Ephemeral…The Rest of The Story

Beach stabilization is a constant concern for anyone who lives on/near the water. In my last post: https://dunelight.wordpress.com/2015/03/29/ephemeral/ , I shared a photo of a little girl rapt in making and counting ‘sand’ pies. To better illustrate the transience of beaches and all things time I wanted to show you the little girl’s “Sand Pie Table” from a different angle and a different year:


This is from last summer. The sand was born away by high water and storms leaving behind the larger boulders of rip rap that help stabilize the sea wall. The little girl had her pies lined up on top of the wall just a bit right of the graduation graffitti.  That wall is steep. If I stood next to it I could not see over it. This photo, along with the earlier ones, show the ephemeral nature of beaches and time, as does my story below.

I fell off that wall today. I have to go back. The City of Norton Shores decided it would be better to buy their water from the city of Muskegon. Towards that end a massive construction project has disrupted our beach world for over a year now. I blogged about it:  https://dunelight.wordpress.com/2014/06/21/weekly-photo-challenge-between/ . You can see how large those pipes are. Deep trenches were dug through the heart of my neighborhood and out along Beach Street that runs the length of our sugar fine sand beach on Lake Michigan.

I have to go further back, back before the turn of the 20th century. Towns and cities took their water fronts for granted. Bodies of water were for shipping and commerce and for the dumping of waste. Towns literally turned their backs on their water fronts. Over time many towns (Chicago, SanFrancisco) built up their waterfront and beaches on land fill. Turns out so did Muskegon. Digging these deep trenches disturbed that original fill. Up with the sand came a lot of history in the form of garbage; large shards of plate glass, antique bottles, broken chimneys, rusty nails, old paint cans, broken ceramics….in short, not optimal beach material. The old fill garbage from this construction was never disposed of properly. I discovered that it had been scooped up into large piles and left on the beach. Those piles of garbage blended with the regular large sand piles that the city constructs every year as they push the snows and blown sands from November gales to the side of the road. (The amount of sand a gale can move is awe inspiring. I’ll share photos sometime.)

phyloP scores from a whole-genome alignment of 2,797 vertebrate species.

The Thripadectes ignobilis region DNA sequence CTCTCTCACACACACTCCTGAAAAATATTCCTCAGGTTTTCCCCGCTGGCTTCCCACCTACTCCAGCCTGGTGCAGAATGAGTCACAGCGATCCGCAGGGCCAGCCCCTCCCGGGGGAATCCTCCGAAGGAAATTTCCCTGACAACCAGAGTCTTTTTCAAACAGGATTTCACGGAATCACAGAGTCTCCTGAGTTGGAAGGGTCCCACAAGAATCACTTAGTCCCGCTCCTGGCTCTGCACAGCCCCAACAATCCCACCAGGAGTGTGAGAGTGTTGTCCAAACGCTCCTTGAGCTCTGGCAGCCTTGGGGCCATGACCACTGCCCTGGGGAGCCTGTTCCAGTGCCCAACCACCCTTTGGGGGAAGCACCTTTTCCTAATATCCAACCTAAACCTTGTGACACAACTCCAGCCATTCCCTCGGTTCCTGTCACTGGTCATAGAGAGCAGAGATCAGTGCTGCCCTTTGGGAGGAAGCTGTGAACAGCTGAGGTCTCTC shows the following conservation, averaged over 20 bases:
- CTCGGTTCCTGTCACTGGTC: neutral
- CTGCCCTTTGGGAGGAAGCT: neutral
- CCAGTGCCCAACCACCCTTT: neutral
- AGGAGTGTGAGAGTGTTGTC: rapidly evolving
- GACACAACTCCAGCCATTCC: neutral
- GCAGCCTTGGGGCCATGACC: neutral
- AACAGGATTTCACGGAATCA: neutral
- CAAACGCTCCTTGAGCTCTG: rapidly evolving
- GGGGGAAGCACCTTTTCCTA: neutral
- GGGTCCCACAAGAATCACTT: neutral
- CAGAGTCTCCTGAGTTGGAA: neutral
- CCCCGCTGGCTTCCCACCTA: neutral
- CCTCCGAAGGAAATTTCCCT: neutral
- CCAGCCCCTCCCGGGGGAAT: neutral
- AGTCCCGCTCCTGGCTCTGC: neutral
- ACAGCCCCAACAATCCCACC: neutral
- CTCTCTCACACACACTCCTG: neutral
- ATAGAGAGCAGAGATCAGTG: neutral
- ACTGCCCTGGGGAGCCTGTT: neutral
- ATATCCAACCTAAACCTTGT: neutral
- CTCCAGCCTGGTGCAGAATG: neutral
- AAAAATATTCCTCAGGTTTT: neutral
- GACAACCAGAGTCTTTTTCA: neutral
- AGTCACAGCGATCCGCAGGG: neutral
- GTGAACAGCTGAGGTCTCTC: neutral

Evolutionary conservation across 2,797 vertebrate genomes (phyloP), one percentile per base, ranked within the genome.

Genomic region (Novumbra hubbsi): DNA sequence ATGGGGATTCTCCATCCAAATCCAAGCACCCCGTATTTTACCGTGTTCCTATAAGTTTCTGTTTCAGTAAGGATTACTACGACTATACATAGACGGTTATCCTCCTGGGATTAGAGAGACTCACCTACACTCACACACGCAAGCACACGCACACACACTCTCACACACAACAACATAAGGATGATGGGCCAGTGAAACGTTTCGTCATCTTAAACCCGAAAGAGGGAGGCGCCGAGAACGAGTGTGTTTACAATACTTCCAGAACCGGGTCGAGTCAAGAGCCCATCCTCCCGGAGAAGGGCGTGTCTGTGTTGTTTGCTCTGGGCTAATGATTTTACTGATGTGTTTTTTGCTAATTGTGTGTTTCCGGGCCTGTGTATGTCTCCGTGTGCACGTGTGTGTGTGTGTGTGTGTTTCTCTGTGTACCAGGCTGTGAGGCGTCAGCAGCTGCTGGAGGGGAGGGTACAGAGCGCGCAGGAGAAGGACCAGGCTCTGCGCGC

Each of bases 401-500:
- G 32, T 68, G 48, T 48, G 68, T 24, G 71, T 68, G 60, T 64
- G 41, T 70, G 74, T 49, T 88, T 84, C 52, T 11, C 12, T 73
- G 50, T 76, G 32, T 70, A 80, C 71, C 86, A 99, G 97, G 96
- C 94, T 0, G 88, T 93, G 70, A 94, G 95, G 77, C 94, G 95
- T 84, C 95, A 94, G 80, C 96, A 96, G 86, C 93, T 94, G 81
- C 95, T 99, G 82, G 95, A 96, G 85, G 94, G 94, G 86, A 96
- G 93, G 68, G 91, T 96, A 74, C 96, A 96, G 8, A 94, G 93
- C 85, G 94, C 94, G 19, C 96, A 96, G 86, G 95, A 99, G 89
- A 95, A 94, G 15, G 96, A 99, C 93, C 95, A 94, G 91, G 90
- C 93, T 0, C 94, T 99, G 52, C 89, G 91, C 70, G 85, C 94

I was out shooting the extensive ice pack early in March of this year when I climbed what I thought was a normal winter sand pile to get a better view of the pack ice on Lake Michigan. I found I was ankle deep in broken glass and metal shards. I was shocked and didn’t know what to do so I took pictures and videos. During the middle of the month the city spread out the regular winter piles of sand as they do every year. Unfortunately the garbage piles were also spread out evenly over the beach. I was livid.

I ended up calling and meeting with the Coast Guard on Monday of this week when I discovered that some of the fill had been pushed into Lake Michigan. I also posted videos of the nature of the piles on FB asking my neighbors if anyone knew what was up. From there it grew. I could not let it go. On Tuesday I contacted the woman in charge of City Parks and wrote to our Commissioner. On Wednesday the press got a hold of it. I did not want to go on TV. Instead, at noon on Wednesday I met with the man in charge of public works and showed him the area of the beach I was concerned about. In real time I picked up fill garbage that was laying on the sand and showed it to him. Promises were made. Wednesday afternoon the commissioner called to tell me my videos were used on television and thanks for my vigilance.

Today I went down to see which promises had been kept. A lot of the garbage had been removed from the fast receding ice forms on The Lake and the sand on the beach had been moved around again. I saw some more construction garbage out on an ice shelf that had formed on top of the little girl’s pie pantry. (At last, I have come full circle.) I wanted that piece of evidence as some were trying to make it out that I couldn’t tell the difference between clean fill, rip rap, garbage and construction fill. I know my beaches. The waves were running to three feet on a SouthWest wind but were carrying huge ice boulders. I looked at the rotten ice shelf, the evidence I needed and the grinding ice boulders, I took some vid then walked up to a perfect stranger, told him what I was going to do and would he be so kind as to please come get me if I fell in. I laid belly down on the ice, timed the waves and went for it. The minute I grabbed my evidence the ice shelf gave way and I went headfirst over the wall with my boots in the air. It was my finest Darwin moment.